Catholic Charities, the county's leading provider of homeless services, is scrambling to come up with about $400,000 to offset the unexpected loss of federal grants that largely underwrite the nonprofit agency's shelter and services for homeless families.

The funding shortfall threatens operation of the 138-bed Family Support Center on A Street as well as a program that subsidizes rent for families that have been moved into permanent housing. Loss of the rent subsidies would create a bottleneck at the family shelter, keeping men, women and children there while other families remain in need.

The shelter's current waiting list — 53 families consisting of 64 adults, four pregnant single mothers and 91 children — could double if that happens, officials said Monday. Some people on the waiting list are living on the streets, they said.

"This was completely unexpected," said Len Marabella, a Catholic Charities board member who is filling in as the agency's executive director while it searches for a new administrator.

On June 16, the agency learned that it would not receive about $500,000 in Emergency Solutions Grant funding from the U.S. Department of Housing and Urban Development, a source that had consistently supported the family housing program for about 10 years.

"It was a shock to us," said Jennielynn Holmes, director of shelter and housing for Catholic Charities.

Immediate budget adjustments enabled the agency to pare the funding loss to $400,000, and the two officials said they are counting on support from local government, foundations and community donors to make up the loss.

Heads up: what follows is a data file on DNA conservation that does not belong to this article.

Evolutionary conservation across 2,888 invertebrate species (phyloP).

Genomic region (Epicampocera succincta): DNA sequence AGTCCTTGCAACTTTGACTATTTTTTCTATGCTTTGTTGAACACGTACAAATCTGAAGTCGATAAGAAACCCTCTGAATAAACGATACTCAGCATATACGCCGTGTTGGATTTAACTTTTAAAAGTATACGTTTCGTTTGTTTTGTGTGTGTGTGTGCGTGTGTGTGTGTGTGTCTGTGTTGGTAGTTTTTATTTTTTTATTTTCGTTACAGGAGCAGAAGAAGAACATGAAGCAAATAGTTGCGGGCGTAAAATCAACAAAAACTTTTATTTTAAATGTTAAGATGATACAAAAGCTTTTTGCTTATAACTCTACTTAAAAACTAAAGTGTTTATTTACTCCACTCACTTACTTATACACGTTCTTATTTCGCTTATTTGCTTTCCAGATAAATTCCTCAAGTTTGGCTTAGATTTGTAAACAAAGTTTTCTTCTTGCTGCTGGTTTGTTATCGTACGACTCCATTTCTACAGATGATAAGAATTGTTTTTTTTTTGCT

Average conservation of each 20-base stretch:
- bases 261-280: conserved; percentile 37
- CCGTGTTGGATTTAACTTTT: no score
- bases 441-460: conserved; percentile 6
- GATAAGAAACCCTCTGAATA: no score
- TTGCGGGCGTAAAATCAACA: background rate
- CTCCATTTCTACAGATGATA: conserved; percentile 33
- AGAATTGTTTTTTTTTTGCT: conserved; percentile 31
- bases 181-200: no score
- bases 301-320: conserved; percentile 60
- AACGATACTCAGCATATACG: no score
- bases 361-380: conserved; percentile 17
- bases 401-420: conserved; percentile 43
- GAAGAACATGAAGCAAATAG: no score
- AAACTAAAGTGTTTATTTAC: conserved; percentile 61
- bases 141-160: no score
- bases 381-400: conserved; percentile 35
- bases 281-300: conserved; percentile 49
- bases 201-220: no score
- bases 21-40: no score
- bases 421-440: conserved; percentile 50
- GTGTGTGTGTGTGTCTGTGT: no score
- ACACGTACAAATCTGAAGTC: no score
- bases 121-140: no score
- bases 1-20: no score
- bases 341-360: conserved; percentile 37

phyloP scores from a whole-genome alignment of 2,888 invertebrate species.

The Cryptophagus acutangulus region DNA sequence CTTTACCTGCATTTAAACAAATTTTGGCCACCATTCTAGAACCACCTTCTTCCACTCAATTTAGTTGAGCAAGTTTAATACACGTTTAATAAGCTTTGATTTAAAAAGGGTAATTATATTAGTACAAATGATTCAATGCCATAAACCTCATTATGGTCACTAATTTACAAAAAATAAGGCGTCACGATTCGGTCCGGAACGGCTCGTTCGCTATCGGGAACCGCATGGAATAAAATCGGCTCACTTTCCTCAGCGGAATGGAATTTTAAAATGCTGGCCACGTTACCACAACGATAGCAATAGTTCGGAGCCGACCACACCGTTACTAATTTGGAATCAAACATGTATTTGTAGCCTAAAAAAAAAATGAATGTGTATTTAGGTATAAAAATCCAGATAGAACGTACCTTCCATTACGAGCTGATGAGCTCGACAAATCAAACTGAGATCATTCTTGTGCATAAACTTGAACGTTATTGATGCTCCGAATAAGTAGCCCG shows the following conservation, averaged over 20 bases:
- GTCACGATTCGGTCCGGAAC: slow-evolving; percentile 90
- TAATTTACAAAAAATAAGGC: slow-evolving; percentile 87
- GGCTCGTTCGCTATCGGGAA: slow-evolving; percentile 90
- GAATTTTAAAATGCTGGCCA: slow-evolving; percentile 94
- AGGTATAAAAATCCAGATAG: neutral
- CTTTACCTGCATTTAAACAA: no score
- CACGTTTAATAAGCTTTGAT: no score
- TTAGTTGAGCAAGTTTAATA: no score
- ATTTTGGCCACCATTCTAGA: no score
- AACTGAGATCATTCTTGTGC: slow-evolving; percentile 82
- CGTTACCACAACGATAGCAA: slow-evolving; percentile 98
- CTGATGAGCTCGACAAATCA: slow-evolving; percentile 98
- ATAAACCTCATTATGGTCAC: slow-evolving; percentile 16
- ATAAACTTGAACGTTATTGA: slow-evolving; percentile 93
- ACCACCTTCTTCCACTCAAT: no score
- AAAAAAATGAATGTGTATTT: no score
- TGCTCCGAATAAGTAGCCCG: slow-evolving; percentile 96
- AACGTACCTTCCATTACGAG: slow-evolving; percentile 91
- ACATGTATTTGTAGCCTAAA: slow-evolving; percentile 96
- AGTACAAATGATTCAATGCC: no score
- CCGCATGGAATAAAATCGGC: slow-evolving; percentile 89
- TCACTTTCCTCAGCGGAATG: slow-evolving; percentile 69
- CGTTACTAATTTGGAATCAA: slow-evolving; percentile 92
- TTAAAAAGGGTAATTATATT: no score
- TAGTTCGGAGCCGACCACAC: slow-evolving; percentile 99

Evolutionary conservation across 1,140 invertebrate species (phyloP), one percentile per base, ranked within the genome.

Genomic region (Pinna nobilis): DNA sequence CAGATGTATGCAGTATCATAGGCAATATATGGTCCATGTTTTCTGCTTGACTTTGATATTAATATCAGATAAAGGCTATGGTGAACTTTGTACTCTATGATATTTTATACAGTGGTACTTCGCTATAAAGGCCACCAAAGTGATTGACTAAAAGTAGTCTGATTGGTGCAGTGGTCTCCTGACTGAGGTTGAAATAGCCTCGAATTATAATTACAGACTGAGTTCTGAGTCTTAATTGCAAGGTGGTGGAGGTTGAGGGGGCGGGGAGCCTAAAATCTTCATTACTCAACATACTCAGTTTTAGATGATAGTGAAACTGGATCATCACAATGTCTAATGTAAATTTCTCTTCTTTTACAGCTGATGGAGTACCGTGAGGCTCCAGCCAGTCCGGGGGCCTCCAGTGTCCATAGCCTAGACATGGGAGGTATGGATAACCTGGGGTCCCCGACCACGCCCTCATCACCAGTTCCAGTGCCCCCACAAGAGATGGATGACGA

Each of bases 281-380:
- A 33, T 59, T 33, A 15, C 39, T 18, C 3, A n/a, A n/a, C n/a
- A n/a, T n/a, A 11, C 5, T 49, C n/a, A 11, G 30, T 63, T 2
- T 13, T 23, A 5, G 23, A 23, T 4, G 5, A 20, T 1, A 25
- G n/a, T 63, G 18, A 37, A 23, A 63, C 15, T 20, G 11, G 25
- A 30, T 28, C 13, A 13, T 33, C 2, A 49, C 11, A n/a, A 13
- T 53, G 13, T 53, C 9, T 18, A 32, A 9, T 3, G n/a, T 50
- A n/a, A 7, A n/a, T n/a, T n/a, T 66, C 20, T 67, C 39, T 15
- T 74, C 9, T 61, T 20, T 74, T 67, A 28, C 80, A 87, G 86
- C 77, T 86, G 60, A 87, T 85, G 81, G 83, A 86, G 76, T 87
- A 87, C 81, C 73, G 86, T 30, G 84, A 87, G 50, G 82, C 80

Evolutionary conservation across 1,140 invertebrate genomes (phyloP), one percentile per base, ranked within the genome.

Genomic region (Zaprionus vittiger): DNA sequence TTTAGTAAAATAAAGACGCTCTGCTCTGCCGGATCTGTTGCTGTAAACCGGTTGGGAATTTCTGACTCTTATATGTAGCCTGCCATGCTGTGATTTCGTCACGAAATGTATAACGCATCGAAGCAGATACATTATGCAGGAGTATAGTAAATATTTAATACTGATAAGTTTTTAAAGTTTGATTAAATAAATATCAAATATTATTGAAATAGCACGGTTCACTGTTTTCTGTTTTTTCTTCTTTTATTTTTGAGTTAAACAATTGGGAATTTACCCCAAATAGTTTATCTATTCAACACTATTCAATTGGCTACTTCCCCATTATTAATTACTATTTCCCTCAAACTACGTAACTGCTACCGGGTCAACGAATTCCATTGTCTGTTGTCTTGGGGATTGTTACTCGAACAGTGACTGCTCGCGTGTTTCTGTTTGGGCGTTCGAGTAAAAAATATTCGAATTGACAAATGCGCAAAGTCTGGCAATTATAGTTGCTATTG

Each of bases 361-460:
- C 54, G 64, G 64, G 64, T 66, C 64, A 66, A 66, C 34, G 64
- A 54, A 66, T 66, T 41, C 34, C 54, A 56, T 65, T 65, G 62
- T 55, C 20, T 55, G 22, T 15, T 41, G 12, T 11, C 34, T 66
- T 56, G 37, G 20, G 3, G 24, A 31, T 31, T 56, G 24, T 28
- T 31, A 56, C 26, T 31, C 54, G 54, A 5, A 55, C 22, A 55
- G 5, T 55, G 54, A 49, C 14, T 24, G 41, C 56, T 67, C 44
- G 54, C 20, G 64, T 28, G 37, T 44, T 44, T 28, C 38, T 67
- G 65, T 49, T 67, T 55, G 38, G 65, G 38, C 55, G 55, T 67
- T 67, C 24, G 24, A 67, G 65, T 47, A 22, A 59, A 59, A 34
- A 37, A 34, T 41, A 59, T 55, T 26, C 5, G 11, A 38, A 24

Current funding for homeless family services expires July 11, and the Family Support Center, located at the former General Hospital, is full with 132 adults and children. The average age of people at the center is 12.

"We can't let the safety net for families fall apart," Holmes said.

Supervisor Shirlee Zane noted Catholic Charities' funding predicament during county budget hearings last week, and the matter was referred to staff for study.

"We don't want to see our homeless situation get any worse," Zane said Monday, calling the funding setback a "huge hardship" for Catholic Charities.

County officials are discussing the matter with Santa Rosa officials, and Zane said she expects a report back to the supervisors in July.

"The city and the county need to step up," she said.

Santa Rosa officials could not immediately be reached for comment Monday.

Zane said the county was also calling on Reps. Jared Huffman, D-San Rafael, and Mike Thompson, D-St. Helena, for help.

Catholic Charities is trying to find out from state and federal officials why the grant funding was pared, calling it an unprecedented development.

The funding shortfall does not impact Catholic Charities' two other shelters for single adults, 120-bed Sam Jones Hall in southwest Santa Rosa and 13-bed Nightingale shelter on Brookwood Avenue, or the Homeless Services Center, a drop-in center on Morgan Street.